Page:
To combat obesity and improve America’s health, change the food industry
More than two-thirds of Americans are overweight or obese. Childhood obesity has tripled in the last thirty years. For the first time since the Civil War, Americans’ life expectancy may be declining. These facts paint a depressing, and by now familiar, picture.
After decades of failed attempts to convince individuals to make healthier eating choices, it is evident that reducing obesity will require changes in the food industry. Some recent initiatives undertaken by the Obama administration and the Food and Drug Administration will try to contribute to this effort by changing the way people think about food.
Forcing the Industry to Change
Many cities and states have taken the initiative in the fight against obesity by passing laws which put pressure on companies to make their food healthier. New York was the first major city to order a trans-fat ban in its restaurants, after a failed public education campaign. Other cities and states have followed suit and many are now also considering soda taxes and calling for reductions in salt content.
Kelly Brownell, director of Yale’s Rudd Center for Food Policy and Obesity, told the HPR, “You simply can’t do enough education to begin to compete with the food industry. We need to change the fundamental drivers of the obesity problem such as food marketing and the cost and content of food.” Local initiatives have been effective so far and have also had some positive unintended consequences: after facing trans-fat bans in major cities, nearly all fast food chains have removed trans fats from their national products. When faced with restrictions in large markets, it is often more efficient for companies to implement changes across the board.
But the most effective way to force the industry to change may be to create federal laws similar to those passed by lower levels of government. The food lobby, however, stands in the way. As Brownell explained, “The tobacco experience might be very informative here. The federal government had its hands tied because of lobbying by tobacco companies, and early on real action took place in cities and states.” But, she continued, “once enough victories occurred there, the federal government had cover and was able to take action.” Food companies will only change “if there is a threat of national government action or if these companies have to make changes for public relations reasons,” said Brownell.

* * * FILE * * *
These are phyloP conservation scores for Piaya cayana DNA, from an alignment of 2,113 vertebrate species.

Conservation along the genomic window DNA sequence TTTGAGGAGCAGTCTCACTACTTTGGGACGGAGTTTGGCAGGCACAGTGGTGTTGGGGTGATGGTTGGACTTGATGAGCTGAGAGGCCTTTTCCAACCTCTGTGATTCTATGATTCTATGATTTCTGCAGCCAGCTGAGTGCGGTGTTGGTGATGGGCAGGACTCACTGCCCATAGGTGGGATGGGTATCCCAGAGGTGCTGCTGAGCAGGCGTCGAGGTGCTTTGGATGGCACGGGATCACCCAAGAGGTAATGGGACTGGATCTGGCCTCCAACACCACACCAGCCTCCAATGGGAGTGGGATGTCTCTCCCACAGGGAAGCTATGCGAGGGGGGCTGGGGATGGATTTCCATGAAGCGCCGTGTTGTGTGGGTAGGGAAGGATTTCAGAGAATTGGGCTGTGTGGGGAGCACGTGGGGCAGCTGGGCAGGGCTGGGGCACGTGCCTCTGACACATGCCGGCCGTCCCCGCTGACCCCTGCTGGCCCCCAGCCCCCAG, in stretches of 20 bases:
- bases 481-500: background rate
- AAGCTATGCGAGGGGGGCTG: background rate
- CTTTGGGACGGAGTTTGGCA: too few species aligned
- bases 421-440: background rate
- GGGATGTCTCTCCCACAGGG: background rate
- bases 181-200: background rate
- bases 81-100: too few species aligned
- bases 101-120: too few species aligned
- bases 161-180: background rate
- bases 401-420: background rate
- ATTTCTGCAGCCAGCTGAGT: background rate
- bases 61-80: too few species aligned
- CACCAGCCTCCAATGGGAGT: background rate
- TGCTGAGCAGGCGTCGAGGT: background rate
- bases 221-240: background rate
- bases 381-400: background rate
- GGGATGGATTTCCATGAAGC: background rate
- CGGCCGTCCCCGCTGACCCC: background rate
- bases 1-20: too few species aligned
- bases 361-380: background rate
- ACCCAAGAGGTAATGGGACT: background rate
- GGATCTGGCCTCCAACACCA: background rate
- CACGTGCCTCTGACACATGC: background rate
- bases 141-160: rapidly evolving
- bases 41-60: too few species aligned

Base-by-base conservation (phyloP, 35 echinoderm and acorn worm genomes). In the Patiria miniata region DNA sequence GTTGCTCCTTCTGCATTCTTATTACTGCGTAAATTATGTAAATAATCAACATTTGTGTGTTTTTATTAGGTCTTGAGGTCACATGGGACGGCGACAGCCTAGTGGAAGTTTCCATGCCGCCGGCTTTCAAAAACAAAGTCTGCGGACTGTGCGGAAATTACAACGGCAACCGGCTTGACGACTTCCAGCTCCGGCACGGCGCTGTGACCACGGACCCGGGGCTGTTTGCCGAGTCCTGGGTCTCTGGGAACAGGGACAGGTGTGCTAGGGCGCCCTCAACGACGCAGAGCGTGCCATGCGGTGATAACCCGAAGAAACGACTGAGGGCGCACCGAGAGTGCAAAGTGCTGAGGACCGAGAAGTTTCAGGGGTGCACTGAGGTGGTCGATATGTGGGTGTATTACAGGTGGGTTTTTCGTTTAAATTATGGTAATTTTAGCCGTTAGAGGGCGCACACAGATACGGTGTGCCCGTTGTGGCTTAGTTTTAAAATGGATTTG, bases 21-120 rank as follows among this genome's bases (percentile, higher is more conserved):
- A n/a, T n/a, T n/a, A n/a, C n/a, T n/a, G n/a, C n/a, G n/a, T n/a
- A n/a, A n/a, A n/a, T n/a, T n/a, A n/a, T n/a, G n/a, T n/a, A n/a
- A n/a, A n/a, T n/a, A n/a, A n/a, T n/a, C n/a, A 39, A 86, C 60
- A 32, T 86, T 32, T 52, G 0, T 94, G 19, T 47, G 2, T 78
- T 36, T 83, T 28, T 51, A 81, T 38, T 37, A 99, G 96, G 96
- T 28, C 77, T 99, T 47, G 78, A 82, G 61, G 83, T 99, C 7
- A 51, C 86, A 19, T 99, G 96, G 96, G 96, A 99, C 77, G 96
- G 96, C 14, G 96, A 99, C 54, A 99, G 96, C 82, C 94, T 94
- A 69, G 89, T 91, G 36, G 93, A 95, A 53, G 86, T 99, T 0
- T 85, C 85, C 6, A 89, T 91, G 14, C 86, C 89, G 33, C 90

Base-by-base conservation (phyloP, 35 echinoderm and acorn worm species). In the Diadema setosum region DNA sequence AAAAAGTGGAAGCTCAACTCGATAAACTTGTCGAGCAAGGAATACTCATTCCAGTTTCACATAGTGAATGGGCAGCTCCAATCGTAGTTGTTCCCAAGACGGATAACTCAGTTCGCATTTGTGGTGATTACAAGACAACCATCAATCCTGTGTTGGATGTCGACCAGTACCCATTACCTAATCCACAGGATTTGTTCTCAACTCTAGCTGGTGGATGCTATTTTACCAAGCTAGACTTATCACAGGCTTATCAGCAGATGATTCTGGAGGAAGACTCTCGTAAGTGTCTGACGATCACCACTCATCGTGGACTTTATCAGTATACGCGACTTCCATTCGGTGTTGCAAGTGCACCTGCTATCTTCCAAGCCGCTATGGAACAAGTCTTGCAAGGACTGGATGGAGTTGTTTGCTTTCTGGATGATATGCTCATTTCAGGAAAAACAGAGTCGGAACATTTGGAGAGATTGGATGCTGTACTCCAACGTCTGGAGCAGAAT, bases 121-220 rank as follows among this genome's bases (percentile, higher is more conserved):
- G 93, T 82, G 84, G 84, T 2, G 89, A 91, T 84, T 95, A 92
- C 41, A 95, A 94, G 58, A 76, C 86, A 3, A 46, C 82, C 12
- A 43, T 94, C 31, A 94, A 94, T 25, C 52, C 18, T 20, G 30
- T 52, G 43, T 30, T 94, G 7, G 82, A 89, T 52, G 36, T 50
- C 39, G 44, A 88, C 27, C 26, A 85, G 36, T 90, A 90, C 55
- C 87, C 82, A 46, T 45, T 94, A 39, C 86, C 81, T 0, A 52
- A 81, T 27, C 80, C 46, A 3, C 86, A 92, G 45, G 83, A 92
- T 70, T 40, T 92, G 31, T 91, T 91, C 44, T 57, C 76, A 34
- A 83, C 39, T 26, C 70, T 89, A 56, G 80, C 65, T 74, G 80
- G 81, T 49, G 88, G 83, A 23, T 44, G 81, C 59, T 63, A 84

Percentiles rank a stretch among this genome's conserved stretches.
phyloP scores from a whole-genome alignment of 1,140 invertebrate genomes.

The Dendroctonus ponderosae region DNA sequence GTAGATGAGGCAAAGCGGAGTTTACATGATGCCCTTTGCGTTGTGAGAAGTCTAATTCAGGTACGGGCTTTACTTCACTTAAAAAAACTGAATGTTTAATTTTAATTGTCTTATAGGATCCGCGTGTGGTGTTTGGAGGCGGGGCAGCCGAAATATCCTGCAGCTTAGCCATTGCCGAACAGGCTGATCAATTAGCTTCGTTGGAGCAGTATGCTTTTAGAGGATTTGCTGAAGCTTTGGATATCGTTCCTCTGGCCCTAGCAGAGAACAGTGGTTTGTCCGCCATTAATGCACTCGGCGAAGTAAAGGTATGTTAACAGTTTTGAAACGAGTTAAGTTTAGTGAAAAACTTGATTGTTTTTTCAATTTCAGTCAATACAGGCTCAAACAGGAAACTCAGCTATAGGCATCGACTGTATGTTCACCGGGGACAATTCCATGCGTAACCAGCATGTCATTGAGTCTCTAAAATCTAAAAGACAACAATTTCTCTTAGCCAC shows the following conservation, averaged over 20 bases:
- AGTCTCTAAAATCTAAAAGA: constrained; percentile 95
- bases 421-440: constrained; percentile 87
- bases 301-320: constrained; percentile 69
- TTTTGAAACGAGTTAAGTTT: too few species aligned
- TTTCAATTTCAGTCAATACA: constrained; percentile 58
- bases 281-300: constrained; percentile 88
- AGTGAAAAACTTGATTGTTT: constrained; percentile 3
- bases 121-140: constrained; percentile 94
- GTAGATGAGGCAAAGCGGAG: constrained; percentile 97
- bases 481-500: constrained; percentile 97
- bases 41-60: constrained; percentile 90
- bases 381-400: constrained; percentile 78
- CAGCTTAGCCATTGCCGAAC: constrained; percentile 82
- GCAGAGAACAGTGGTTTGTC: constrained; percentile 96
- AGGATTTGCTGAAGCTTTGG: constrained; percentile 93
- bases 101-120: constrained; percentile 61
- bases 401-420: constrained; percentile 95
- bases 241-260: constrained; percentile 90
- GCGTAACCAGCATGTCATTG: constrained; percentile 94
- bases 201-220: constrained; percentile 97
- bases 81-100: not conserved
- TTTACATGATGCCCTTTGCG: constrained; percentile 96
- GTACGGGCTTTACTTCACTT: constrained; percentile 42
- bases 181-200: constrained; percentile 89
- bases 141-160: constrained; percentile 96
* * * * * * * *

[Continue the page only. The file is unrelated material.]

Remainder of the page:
Mobilizing the Public
The latter strategy is also being explored. The Obama administration has made fighting obesity a priority, with First Lady Michelle Obama’s “Let’s Move” campaign encouraging young people to exercise. The First Lady has worked with the FDA to increase public awareness, and a major focus has been nutritional labeling.
Siobhan DeLancey, a spokeswoman for the FDA, explained in an interview with the HPR that the FDA “has partnered with the First Lady … to make sure nutrition labeling is accurate and informative for people to rely on and make healthy choices in their day-to-day lives.” But she also acknowledged that even with this improved information available, consumers may not necessarily follow it. “With a busy lifestyle, it is difficult to spend the necessary energy and time to really comprehend food labels,” DeLancey said.
While improved food labels and the First Lady’s information campaign are potentially parts of the solution, an important—and often overlooked—step in the fight against obesity is getting the public to understand how much power the food industry has. For example, Pepsi recently announced that it will remove all sugared beverages from secondary schools in the United States. While this is a welcome move, Brownell cautioned that we have to make sure companies “don’t simply take their marketing muscle and apply it elsewhere like the Internet or store displays through which they can still encourage children to drink sugared beverages.” In order to ensure that companies such as Pepsi make and market healthier products, the public will have to confront them head-on and pressure them to take the correct action.
With the support of the Obama administration, the fight against the obesity epidemic is making strides. Nevertheless, it is important to realize that continued progress depends on changing the culture of food in the United States. As Brownell concluded, “We need to create the public sentiment to encourage change and then force companies to change.”
Neil Patel ‘13 is the Graphics Editor.